4 ways small-business owners can retain diverse talent, including mentorship programs and employee surveys
- Since the recent racial reckoning, many industries have been working to diversify their workforces.
- Retaining talent from historically marginalized backgrounds remains a problem for some employers.
- Leadership consultants and executives share tips for businesses looking to retain diverse talent.
When Gena Cox entered the corporate world in 1995, she was accustomed to almost always being the only Black woman, immigrant, and person of color in the room.
"I was definitely a first and an only at the company, yet I felt like my talent was valued," Cox, who was born in Barbados, said.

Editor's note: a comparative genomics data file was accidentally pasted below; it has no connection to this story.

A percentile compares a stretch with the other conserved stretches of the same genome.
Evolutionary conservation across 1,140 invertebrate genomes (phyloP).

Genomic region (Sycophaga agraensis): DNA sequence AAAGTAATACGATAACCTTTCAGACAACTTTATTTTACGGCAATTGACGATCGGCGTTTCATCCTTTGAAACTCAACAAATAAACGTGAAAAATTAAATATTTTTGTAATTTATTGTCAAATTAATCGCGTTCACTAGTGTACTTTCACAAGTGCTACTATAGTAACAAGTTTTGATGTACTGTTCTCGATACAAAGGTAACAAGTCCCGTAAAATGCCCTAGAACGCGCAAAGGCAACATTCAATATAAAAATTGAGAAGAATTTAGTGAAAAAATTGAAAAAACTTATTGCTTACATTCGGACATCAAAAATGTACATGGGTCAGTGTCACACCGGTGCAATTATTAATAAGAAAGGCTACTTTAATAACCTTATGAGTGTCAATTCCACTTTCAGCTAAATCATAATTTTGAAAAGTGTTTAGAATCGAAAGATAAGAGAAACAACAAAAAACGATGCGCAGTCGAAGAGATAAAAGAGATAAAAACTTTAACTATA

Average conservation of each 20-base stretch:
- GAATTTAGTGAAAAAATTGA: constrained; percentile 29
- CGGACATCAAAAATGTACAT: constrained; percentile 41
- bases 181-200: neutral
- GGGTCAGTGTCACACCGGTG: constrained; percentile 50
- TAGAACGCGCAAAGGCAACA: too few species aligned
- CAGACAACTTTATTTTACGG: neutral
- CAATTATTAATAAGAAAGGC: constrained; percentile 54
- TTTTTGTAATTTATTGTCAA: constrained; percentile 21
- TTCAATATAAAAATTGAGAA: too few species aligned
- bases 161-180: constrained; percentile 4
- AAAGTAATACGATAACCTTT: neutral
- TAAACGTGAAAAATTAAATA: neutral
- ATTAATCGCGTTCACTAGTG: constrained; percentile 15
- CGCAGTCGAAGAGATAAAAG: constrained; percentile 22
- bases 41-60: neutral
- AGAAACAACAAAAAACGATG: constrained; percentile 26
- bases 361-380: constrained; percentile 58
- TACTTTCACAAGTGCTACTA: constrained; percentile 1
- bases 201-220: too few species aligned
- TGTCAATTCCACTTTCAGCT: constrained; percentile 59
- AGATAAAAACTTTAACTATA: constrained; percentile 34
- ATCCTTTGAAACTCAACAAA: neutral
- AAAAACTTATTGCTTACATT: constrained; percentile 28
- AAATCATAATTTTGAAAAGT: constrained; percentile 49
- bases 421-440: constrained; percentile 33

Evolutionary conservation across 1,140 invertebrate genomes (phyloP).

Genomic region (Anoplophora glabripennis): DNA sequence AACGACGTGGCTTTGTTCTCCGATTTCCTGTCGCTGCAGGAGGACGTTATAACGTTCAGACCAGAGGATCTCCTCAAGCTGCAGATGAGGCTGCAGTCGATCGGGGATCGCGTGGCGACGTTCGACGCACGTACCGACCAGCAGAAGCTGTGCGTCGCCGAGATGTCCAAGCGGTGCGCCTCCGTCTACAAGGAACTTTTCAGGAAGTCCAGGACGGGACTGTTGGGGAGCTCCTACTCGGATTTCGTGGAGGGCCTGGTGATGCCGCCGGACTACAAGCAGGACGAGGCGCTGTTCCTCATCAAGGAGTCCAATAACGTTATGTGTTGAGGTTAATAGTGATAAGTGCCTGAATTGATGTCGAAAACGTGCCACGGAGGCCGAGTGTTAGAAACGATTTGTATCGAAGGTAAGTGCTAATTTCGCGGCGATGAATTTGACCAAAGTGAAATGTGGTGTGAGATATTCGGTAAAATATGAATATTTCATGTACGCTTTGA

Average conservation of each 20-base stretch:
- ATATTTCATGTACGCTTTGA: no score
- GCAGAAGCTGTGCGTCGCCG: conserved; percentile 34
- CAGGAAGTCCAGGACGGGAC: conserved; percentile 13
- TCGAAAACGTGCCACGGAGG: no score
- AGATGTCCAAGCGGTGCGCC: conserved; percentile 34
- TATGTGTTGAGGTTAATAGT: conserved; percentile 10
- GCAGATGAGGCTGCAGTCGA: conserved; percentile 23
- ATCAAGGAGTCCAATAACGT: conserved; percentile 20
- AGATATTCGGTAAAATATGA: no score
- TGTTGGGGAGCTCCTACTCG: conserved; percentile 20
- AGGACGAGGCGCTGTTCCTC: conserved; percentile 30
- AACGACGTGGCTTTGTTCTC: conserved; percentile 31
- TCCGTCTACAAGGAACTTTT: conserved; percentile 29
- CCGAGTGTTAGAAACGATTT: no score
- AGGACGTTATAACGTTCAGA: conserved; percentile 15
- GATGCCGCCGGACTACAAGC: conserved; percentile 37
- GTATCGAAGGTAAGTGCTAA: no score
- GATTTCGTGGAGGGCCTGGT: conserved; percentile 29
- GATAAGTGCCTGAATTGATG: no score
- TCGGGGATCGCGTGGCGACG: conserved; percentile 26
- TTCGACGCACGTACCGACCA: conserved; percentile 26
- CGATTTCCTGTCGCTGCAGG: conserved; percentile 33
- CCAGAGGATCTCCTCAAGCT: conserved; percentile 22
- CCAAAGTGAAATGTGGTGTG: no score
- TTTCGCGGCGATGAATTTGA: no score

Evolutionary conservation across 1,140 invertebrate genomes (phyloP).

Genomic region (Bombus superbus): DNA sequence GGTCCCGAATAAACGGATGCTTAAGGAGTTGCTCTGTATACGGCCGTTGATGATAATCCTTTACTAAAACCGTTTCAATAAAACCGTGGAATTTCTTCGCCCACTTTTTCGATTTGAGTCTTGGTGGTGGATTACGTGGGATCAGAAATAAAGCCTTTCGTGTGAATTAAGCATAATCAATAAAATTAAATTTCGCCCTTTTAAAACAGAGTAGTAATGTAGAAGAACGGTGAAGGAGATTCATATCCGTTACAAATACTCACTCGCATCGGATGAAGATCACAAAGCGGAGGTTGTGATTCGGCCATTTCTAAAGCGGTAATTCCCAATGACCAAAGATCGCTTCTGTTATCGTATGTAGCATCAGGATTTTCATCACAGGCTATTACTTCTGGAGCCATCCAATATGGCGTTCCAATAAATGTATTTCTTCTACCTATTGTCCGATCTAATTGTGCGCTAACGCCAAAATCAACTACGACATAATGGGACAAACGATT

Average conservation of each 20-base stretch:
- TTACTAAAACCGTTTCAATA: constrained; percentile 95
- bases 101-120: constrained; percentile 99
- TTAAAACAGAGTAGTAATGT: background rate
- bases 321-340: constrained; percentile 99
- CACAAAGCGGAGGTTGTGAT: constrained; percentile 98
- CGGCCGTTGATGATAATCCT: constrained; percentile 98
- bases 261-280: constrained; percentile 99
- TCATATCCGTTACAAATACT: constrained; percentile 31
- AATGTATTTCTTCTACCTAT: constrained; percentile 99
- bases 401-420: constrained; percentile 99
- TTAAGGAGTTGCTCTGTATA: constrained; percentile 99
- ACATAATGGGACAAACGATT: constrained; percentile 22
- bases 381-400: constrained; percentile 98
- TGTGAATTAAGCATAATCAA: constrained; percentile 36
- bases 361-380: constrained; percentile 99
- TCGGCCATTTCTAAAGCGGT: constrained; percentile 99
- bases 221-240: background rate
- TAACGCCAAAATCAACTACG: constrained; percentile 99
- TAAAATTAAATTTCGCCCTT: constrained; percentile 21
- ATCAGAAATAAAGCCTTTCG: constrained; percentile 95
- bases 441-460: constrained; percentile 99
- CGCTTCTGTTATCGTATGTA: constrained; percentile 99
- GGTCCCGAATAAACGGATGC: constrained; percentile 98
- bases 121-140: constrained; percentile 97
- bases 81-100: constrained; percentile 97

But later in her career, Cox faced bias and exclusion from colleagues, which prompted her to leave those employers. Cox isn't alone: Many workers from underrepresented backgrounds report leaving companies because they didn't feel respected or included.
Since the racial reckoning prompted by George Floyd's murder in 2020, many industries, from finance to retail, have been working to diversify their employee bases and leadership. But retaining talent from historically marginalized backgrounds remains a key problem for some employers, especially during the labor shortage.
Cox, leadership consultants, and executives from underrepresented groups reflected on their experiences and shared multiple takeaways for companies looking to retain diverse talent. They identified four important steps, including investing in employee-mentorship opportunities.
"If you hire people from underrepresented backgrounds, and they are ignored, not respected, or don't get access to opportunity, they're going to leave," Cox said.